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  • Straight Talking English

Who was William Shakespeare?

Updated: Mar 13, 2019

Will was born in 1564 in Stratford Upon Avon, near Birmingham. His dad was from the local area and was a wool and corn seller, glove maker, and later on a moneylender. Conveniently, his mum’s family were shepherds so it was a very convenient marriage! It also must have been quite happy since they had eight children: four daughters, Will, and three other sons.


Will almost definitely went to school until he was about thirteen at a local school to learn reading and writing, as well as some Latin. Despite not learning it in school, Will must have been incredibly intelligent as he wrote about ancient roman poetry and science in his plays. He got married when he was eighteen to Anne Hathaway, who was 26.


Then, Will drops off the grid. We don’t hear from him until a bad newspaper review in 1592. Will was down in London by this time, and we know this because he wrote sexy poems dedicated to a (male) favourite of the Queen. Yep, some of Shakespeare’s love poetry was written about dudes.

Wait, hold up. Does that mean Shakespeare was gay?


Nope.


You’re smart. You know words mean different things to different people: for example, if I said ‘Mum’, you probably wouldn’t think of the same woman I would. It’s the same with terms like ‘gay’. I’d think of Ian McKellan, Harvey Milk, Pride, the fantastic novels of NK Jemison…and someone twenty, thirty, one hundred, five hundred years ago would have totally different images when it came to dudes who like dudes. Same for ‘bisexual’. All we know is that in Shakespeare’s love poetry one of the characters is not named as female, and has blonde hair. We also know when he wrote some poems, he put a ‘thank you’ at the start to a man. That could be because they sponsored him, or encouraged him.


He was also a bestselling poet, taking advantage of this crazy new invention called books to get people reading his sonnets. He was incredibly popular with all sections of society, from the toffs to the average man in the street. In the 1590s he wrote 154 sonnets, mostly dealing with lost love. However in 1592 he got some major bad reviews for his writing, with critics saying he was a ‘Jack of All Trades’; trying to be good at too many things and failing at all of them! But, this might be because he hadn’t had a higher education like other writers.


That said, there are 200 references to dogs and 600 references to birds, his vocabulary was estimated at 17000-29000 words, he wrote 38 plays on top of his sonnets. He also created and added roughly 1,700 – 3,000 words to the English language. Just to top it off, he’s the writer that inspired Samuel Johnson to create the first dictionary, and basically forced the English language to have one single set of rules for how things needed to be spelled.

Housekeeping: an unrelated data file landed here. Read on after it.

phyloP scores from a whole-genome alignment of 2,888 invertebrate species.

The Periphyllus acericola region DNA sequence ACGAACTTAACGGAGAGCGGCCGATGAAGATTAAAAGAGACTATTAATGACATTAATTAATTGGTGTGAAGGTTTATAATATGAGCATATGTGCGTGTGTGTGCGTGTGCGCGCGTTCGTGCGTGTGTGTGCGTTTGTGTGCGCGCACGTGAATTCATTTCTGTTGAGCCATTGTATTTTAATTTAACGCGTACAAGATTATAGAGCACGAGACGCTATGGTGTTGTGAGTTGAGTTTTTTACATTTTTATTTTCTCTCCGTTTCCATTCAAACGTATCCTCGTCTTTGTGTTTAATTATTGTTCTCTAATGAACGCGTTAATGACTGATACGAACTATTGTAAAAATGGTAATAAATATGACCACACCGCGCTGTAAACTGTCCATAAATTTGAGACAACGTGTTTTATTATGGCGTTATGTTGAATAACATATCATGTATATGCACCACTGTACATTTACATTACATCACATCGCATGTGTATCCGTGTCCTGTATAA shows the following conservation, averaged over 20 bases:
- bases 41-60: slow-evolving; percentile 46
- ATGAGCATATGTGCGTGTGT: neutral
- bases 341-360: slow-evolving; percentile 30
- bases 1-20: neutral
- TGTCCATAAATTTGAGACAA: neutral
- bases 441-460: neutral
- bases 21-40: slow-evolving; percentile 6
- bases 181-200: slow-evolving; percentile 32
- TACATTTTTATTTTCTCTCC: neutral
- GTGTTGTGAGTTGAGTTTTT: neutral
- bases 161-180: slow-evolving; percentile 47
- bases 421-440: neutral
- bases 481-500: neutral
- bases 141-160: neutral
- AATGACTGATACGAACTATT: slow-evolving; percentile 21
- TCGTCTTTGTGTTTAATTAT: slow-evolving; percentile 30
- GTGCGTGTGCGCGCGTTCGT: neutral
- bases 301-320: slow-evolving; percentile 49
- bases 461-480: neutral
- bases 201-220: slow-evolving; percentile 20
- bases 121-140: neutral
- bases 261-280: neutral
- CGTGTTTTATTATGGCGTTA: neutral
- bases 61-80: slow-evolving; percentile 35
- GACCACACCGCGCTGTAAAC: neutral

Will started his own business in 1594 with a bunch of other actors called ‘The King Chamberlain’s Men’. That was a nod to the Lord who sponsored them, like calling yourselves ‘Theresa May’s Mates’ today. They did really well and eventually he got the King to sponsor him (but more on him later). While Shakespeare’s dad ran up huge debts, he did incredibly well for himself. The real money wasn’t in writing or acting: it was in selling tickets so he became part owner of the Globe Theatre and got enough money for him to buy property back in Stratford and live in comparative luxury.


He had the rubbish luck of dying on his birthday in 1616. Considering that Shakespeare lived through an outbreak of the bubonic plague in London (1524-94) and 1609, as well as coming to Stratford, when Shakespeare was just 3 months old, it wasn’t surprising that eventually death caught up with him after he’d cheated it three times already.


After his death, the national obsession with Will got intense. The Victorian era was full of ‘bardolatry’ or Shakespeare-worship, mostly because people looking back were calling him ‘Soul of the age, the applause, delight, the wonder of our stage’ and saying that ‘(Shakespeare) is not of an age, but for all time.’.


So, why study some bloke with an epic forehead who died so long ago?


First up, he’s British. We live in the UK and he is a writer to be proud of. That, plus the government changed the syllabus a few years ago so only British writers could be studied.


Second, his plays are quite fun when you get over the language. Murder? Check. Madness? Check. Supernatural? Check. 

Imagine a movie where a mid-level teacher, maybe a head of department, hears voices. They tell him he’ll be head within a year. His wife encourages him to make it happen, whatever it takes. So he poisons the head’s coffee, and his best mate’s. Then he starts seeing their ghosts wherever he goes. His wife has visions of blood covering their house and kills herself. He’s alone, going steadily more crackers, seeing students as trees coming to get him, believing he’s invincible, until he gets arrested in front of the school. I’d watch that, and that’s Macbeth.


Thirdly, his stories have touched people from all over the world. Wherever you go, people will know Romeo and Juliet, and his stories have been translated into pretty much every language.


That’s a real badass move to leave that much of a dent on the world.

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